BIOL 103 Study Guide - Final Guide: Aids, Memory T Cell, Antigen-Presenting Cell

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24 Jul 2016
Immunity and Cancer
Cancer cells are:
May undergo metastasis
Causes of cancer:
Inherited mutation (e.g. retinoblastoma, some breast cancers)
Environmental causes (e.g. mutagenic chemicals)
Genome alterations (e.g. rearrangements of DNA, increases in gene copy number, “jumping genes”
aka transposable elements) or alterations in chromosome-associated proteins such as histones
oGenomic rearrangements necessary for the proper assembly of the immunoglobulins
makes immune system vulnerable to several cancers
Oncogenic (cancer causing) viruses (can contain single stranded DNA or RNA)
Retrovirus: RNA virus that can integrate into the host DNA
How do retroviruses cause cancer:
1. Integration of the provirus near a gene important for cell growth and division (e.g. some
leukemias, mouse mammary cancer)
2. Retroviruses can carry a gene for cell growth and division as a passenger in their genome (e.g.
sarcomas, lung and colon carcinomas)
Immunity and HIV: exhausting the immune system
Human immunodeficiency virus (HIV) and acquired immune deficiency syndrome (AIDS)
Spread by transfer of white blood cells from one infected person to another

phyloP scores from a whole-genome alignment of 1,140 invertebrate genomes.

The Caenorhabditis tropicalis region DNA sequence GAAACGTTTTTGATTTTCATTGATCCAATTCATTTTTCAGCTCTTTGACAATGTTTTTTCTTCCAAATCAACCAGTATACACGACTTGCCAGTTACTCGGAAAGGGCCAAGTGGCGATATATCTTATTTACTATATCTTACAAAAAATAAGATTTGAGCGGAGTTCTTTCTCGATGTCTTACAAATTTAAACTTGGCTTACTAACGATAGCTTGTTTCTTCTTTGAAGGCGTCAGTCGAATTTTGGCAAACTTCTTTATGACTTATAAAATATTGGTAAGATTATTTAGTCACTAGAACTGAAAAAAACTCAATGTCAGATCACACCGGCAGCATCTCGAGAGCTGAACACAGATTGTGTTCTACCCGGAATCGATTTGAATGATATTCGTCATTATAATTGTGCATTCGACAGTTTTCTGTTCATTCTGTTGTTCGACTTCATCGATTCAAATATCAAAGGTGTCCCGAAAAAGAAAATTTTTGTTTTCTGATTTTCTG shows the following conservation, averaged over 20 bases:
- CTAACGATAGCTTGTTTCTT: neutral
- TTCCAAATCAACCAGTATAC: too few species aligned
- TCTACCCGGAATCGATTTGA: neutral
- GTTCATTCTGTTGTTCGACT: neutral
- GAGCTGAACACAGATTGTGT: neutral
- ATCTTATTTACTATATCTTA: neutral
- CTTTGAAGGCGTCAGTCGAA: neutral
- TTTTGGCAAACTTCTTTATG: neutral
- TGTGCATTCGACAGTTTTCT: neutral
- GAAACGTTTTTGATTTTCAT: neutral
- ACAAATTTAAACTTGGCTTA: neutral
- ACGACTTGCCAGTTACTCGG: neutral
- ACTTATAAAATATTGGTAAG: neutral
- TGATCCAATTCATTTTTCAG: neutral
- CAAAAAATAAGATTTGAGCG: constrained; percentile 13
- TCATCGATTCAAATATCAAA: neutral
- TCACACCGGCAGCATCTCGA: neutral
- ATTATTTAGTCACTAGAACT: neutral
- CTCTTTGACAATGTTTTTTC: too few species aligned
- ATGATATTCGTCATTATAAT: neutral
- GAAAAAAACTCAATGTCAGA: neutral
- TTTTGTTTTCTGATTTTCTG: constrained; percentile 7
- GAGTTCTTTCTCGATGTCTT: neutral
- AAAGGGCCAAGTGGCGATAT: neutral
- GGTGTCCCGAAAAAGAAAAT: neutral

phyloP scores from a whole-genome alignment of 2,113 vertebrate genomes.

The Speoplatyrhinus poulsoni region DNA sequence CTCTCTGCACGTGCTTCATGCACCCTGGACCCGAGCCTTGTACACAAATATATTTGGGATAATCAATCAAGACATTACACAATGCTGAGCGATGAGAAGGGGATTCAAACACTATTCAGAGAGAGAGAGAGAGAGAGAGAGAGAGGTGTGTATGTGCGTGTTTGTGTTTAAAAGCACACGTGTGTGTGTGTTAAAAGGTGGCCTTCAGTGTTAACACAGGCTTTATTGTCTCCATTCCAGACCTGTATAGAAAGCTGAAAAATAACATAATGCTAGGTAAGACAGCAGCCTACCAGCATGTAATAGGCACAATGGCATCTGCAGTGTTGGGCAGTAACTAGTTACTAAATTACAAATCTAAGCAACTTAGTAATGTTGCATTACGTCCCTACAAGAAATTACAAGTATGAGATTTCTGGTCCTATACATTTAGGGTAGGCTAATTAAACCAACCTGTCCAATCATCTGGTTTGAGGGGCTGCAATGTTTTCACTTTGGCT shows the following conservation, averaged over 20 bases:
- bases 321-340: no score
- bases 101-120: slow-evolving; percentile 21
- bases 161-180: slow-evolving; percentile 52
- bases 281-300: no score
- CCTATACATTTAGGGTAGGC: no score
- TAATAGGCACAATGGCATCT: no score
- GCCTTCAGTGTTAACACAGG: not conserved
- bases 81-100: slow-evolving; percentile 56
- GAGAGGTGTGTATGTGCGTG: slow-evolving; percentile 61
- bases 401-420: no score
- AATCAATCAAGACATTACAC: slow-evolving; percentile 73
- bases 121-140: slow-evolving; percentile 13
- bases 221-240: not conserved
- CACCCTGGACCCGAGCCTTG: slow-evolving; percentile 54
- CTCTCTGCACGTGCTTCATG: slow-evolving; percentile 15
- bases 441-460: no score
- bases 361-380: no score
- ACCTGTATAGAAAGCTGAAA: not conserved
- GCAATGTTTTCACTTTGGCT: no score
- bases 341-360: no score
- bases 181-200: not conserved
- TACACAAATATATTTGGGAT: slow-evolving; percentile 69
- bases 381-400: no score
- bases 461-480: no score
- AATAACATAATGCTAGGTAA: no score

HIV enters helper T cells, using CD4 proteins as receptors
Once glycoproteins on envelope (gp120) bind to CD4, conformational change allows gp120 to
interact with chemokine co-receptors, gp120 enters host cell and two membranes (viral and host
cell) fuse
HIV also enters other cells such as antigen presenting cells, cells lining digestive tract and
microglial cells
Life Cycle:
1. Virus fuses with cell’s plasma membrane, capsid proteins are removed releasing viral proteins and
2. Reverse transcriptase catalyzes synthesis of DNA strand complementary to viral RNA, also second
DNA strand complementary to first
3. Double stranded DNA is incorporated as a provirus into the cell’s DNA
4. Proviral genes are transcribed into RNA molceules, serve as genomes for next viral generation and
as mRNA’s for translation into viral protein
a. Viral proteins include capsid proteins and reverse transcriptase (made in cytosol) and
envelope glycoproteins
5. Capsids are assembled around viral genomes and reverse transcriptase molecules
6. New viruses bud from host cell
After HIV infection:
Meanwhile the patient makes antibodies to HIV’s gp120s and is now considered HIV+
HIV proviruse can ‘hide’ in target cells including memory T cells
Helper T cells are destroyed by
oHIV virulent (lytic stage)
oNatural killer cells
oKiller T cells
oSyncytium formation
Helper T population can decline to ~5% of normal values
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